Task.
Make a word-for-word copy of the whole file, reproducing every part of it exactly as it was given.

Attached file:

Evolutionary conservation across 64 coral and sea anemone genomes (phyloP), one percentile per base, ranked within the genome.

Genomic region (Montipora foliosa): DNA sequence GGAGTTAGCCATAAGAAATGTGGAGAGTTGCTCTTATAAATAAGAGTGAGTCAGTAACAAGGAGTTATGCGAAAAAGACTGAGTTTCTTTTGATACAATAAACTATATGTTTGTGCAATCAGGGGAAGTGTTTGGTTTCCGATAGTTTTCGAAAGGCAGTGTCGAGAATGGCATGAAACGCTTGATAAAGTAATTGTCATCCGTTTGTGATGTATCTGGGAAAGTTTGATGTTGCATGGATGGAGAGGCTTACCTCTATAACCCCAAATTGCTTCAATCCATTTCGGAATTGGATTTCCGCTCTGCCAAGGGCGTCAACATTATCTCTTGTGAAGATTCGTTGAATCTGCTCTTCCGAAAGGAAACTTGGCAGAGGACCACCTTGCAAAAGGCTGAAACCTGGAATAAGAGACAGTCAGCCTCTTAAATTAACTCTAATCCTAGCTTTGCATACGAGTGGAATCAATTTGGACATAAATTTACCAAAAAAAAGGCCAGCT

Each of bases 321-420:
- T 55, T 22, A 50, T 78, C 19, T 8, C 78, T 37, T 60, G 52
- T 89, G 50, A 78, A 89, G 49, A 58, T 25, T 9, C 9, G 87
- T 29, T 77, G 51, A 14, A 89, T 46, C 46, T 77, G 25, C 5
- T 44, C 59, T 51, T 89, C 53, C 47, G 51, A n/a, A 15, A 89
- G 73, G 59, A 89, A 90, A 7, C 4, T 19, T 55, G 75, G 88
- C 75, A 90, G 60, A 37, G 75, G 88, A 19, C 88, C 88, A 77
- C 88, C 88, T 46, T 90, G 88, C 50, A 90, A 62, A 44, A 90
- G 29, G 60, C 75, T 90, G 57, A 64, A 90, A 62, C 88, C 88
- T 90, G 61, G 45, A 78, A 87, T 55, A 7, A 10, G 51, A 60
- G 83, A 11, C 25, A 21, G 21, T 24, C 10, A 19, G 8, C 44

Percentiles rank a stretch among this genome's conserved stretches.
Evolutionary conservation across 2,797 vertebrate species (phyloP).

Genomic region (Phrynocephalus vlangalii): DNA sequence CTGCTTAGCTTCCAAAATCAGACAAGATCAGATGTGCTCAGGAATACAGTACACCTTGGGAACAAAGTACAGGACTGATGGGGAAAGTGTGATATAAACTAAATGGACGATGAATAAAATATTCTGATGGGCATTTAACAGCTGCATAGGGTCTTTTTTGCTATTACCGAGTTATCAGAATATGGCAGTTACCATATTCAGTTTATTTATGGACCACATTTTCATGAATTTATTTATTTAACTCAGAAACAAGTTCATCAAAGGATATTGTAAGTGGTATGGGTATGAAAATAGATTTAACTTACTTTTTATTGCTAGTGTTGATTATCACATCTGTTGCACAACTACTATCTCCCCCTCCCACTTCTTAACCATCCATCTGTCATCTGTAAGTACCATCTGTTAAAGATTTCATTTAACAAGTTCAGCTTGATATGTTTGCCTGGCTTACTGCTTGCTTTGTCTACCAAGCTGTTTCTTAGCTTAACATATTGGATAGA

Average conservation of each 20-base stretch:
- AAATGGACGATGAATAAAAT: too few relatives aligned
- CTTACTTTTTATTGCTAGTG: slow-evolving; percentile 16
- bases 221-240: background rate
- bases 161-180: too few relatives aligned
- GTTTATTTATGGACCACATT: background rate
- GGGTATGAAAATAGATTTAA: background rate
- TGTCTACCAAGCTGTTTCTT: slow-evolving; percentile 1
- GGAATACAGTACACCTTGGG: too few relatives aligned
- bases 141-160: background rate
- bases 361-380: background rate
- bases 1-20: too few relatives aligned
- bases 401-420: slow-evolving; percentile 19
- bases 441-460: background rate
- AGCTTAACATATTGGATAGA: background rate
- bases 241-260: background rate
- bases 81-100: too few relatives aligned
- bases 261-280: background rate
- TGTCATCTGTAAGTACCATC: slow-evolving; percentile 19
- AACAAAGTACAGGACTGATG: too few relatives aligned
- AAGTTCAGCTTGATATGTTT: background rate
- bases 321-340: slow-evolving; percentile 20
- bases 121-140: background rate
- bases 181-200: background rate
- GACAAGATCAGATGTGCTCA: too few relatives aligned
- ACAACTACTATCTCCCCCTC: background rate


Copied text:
Evolutionary conservation across 64 coral and sea anemone genomes (phyloP), one percentile per base, ranked within the genome.

Genomic region (Montipora foliosa): DNA sequence GGAGTTAGCCATAAGAAATGTGGAGAGTTGCTCTTATAAATAAGAGTGAGTCAGTAACAAGGAGTTATGCGAAAAAGACTGAGTTTCTTTTGATACAATAAACTATATGTTTGTGCAATCAGGGGAAGTGTTTGGTTTCCGATAGTTTTCGAAAGGCAGTGTCGAGAATGGCATGAAACGCTTGATAAAGTAATTGTCATCCGTTTGTGATGTATCTGGGAAAGTTTGATGTTGCATGGATGGAGAGGCTTACCTCTATAACCCCAAATTGCTTCAATCCATTTCGGAATTGGATTTCCGCTCTGCCAAGGGCGTCAACATTATCTCTTGTGAAGATTCGTTGAATCTGCTCTTCCGAAAGGAAACTTGGCAGAGGACCACCTTGCAAAAGGCTGAAACCTGGAATAAGAGACAGTCAGCCTCTTAAATTAACTCTAATCCTAGCTTTGCATACGAGTGGAATCAATTTGGACATAAATTTACCAAAAAAAAGGCCAGCT

Each of bases 321-420:
- T 55, T 22, A 50, T 78, C 19, T 8, C 78, T 37, T 60, G 52
- T 89, G 50, A 78, A 89, G 49, A 58, T 25, T 9, C 9, G 87
- T 29, T 77, G 51, A 14, A 89, T 46, C 46, T 77, G 25, C 5
- T 44, C 59, T 51, T 89, C 53, C 47, G 51, A n/a, A 15, A 89
- G 73, G 59, A 89, A 90, A 7, C 4, T 19, T 55, G 75, G 88
- C 75, A 90, G 60, A 37, G 75, G 88, A 19, C 88, C 88, A 77
- C 88, C 88, T 46, T 90, G 88, C 50, A 90, A 62, A 44, A 90
- G 29, G 60, C 75, T 90, G 57, A 64, A 90, A 62, C 88, C 88
- T 90, G 61, G 45, A 78, A 87, T 55, A 7, A 10, G 51, A 60
- G 83, A 11, C 25, A 21, G 21, T 24, C 10, A 19, G 8, C 44

Percentiles rank a stretch among this genome's conserved stretches.
Evolutionary conservation across 2,797 vertebrate species (phyloP).

Genomic region (Phrynocephalus vlangalii): DNA sequence CTGCTTAGCTTCCAAAATCAGACAAGATCAGATGTGCTCAGGAATACAGTACACCTTGGGAACAAAGTACAGGACTGATGGGGAAAGTGTGATATAAACTAAATGGACGATGAATAAAATATTCTGATGGGCATTTAACAGCTGCATAGGGTCTTTTTTGCTATTACCGAGTTATCAGAATATGGCAGTTACCATATTCAGTTTATTTATGGACCACATTTTCATGAATTTATTTATTTAACTCAGAAACAAGTTCATCAAAGGATATTGTAAGTGGTATGGGTATGAAAATAGATTTAACTTACTTTTTATTGCTAGTGTTGATTATCACATCTGTTGCACAACTACTATCTCCCCCTCCCACTTCTTAACCATCCATCTGTCATCTGTAAGTACCATCTGTTAAAGATTTCATTTAACAAGTTCAGCTTGATATGTTTGCCTGGCTTACTGCTTGCTTTGTCTACCAAGCTGTTTCTTAGCTTAACATATTGGATAGA

Average conservation of each 20-base stretch:
- AAATGGACGATGAATAAAAT: too few relatives aligned
- CTTACTTTTTATTGCTAGTG: slow-evolving; percentile 16
- bases 221-240: background rate
- bases 161-180: too few relatives aligned
- GTTTATTTATGGACCACATT: background rate
- GGGTATGAAAATAGATTTAA: background rate
- TGTCTACCAAGCTGTTTCTT: slow-evolving; percentile 1
- GGAATACAGTACACCTTGGG: too few relatives aligned
- bases 141-160: background rate
- bases 361-380: background rate
- bases 1-20: too few relatives aligned
- bases 401-420: slow-evolving; percentile 19
- bases 441-460: background rate
- AGCTTAACATATTGGATAGA: background rate
- bases 241-260: background rate
- bases 81-100: too few relatives aligned
- bases 261-280: background rate
- TGTCATCTGTAAGTACCATC: slow-evolving; percentile 19
- AACAAAGTACAGGACTGATG: too few relatives aligned
- AAGTTCAGCTTGATATGTTT: background rate
- bases 321-340: slow-evolving; percentile 20
- bases 121-140: background rate
- bases 181-200: background rate
- GACAAGATCAGATGTGCTCA: too few relatives aligned
- ACAACTACTATCTCCCCCTC: background rate